Reason #1 (5.00 / 2) (#22)
    by Fabian on Wed Apr 16, 2008 at 02:48:36 AM EST
    that I don't want him in the GE - I do not want to have to use the words "Unity" "postpartisanship" in any real life discussion about a presidential candidate.  I'll feel slimy, like I'm supporting Reagan the Younger.

    Even Maureen Dowd (none / 0) (#132)
    by abfabdem on Wed Apr 16, 2008 at 09:59:25 AM EST
    stuck pins in him today in her editorial where previously she has been fawning.  I hope he didn't take her early glowing op-eds too seriously.  She disses everyone.

    I predict that Obama will win (5.00 / 3) (#28)
    by myiq2xu on Wed Apr 16, 2008 at 04:26:41 AM EST
    three or four times as many states as McGovern did.

    McGovern won two.


    hehe (none / 0) (#120)
    by Salo on Wed Apr 16, 2008 at 09:37:51 AM EST
    Respondents blame Sen. Clinton 4-1 for Negativity (5.00 / 1) (#19)
    by daryl herbert on Wed Apr 16, 2008 at 02:35:11 AM EST
    There are other strong signs of the toll of the long Democratic campaign. The number of Democrats and Democratic-leaning independents who describe the tone of the contest as "mostly negative" has risen by 14 points since February, from 27 percent then to 41 percent now. Those who say so mainly blame Clinton over Obama, by nearly a 4-1 margin, 52 percent to 14 percent. (An additional 25 percent blame both equally.)

    (That's a direct quote from the PDF linked above in Jeralyn's post.)

    Is this even a problem? (Maybe.)

    Is it outweighed by the extra votes Sen. Clinton will pick up as a result of pointing out Sen. Obama's weaknesses? (Yes.)

    Can Sen. Clinton point out that Sen. Obama is just as (if not more so) negative than she is, without going negative in the process? (No.)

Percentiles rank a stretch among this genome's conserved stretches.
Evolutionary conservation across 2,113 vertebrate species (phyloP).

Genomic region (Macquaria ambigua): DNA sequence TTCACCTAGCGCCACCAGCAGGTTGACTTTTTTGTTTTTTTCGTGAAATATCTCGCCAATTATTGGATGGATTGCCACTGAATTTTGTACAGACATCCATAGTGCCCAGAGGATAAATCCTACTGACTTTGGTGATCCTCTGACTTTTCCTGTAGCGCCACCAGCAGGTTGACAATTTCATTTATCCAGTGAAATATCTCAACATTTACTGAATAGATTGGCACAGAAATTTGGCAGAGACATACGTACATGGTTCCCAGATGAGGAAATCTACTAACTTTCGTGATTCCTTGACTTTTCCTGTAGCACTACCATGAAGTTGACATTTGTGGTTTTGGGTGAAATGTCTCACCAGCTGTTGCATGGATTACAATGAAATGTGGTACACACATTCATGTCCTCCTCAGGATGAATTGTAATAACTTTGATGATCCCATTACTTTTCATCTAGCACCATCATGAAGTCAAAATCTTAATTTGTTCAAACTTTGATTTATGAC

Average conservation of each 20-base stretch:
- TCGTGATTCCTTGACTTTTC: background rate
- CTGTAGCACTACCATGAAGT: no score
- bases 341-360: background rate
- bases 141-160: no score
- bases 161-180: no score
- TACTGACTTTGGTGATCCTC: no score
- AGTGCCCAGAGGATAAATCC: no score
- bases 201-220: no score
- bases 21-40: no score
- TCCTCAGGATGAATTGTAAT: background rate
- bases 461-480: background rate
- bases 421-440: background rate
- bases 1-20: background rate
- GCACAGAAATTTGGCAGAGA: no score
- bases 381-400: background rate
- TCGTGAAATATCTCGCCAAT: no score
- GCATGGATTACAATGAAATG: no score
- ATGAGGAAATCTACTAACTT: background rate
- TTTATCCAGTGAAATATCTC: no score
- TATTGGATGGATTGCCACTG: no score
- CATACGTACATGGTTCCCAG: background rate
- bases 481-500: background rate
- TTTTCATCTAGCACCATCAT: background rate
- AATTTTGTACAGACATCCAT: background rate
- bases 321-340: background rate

Numbers (5.00 / 1) (#25)
    by Davidson on Wed Apr 16, 2008 at 03:28:33 AM EST
    So 52% of Democratic/leaning voters who believe the campaign is "mostly negative" (41% overall) believe Clinton is to blame.  So basically, about 20% of all Democratic/leaning (21.32% to be precise) believe Clinton is the negative one, while the vast majority of voters don't.

    Ten bucks it'll get spun as "Half of all Democrats blame Clinton for negativity" or "Four out of five Democrats blame Clinton."


    Of course, (5.00 / 3) (#53)
    by frankly0 on Wed Apr 16, 2008 at 07:49:17 AM EST
    what one expects is that of the roughly 20% of Democratic leaning voters who believe that, almost all of them are Obama voters anyway.

    In general, when you get down to numbers that small in a poll like this, they are close to meaningless from a statistical point of view. I don't know exactly how many voters get counted as "Democratic leaning", but if one assumes it's about 40%, then 20% of that would be only 8%, and the difference between 8% and 2% (as entailed by the 4-1 ratio) in an overall sample of about a 1,000 may not even be statistically significant (I think very small numbers require still larger gaps for statistical significance).


    Just to be concrete (5.00 / 1) (#57)
    by frankly0 on Wed Apr 16, 2008 at 07:51:56 AM EST
    this result would basically imply that something like 80 voters out of 1,000 thought Hillary was being negative, and 20 thought Obama was.

    Somehow it all seems rather less impressive when you think of the relatively paltry numbers backing up the trumped up meme.


    And just to make one more point, (5.00 / 1) (#61)
    by frankly0 on Wed Apr 16, 2008 at 08:00:16 AM EST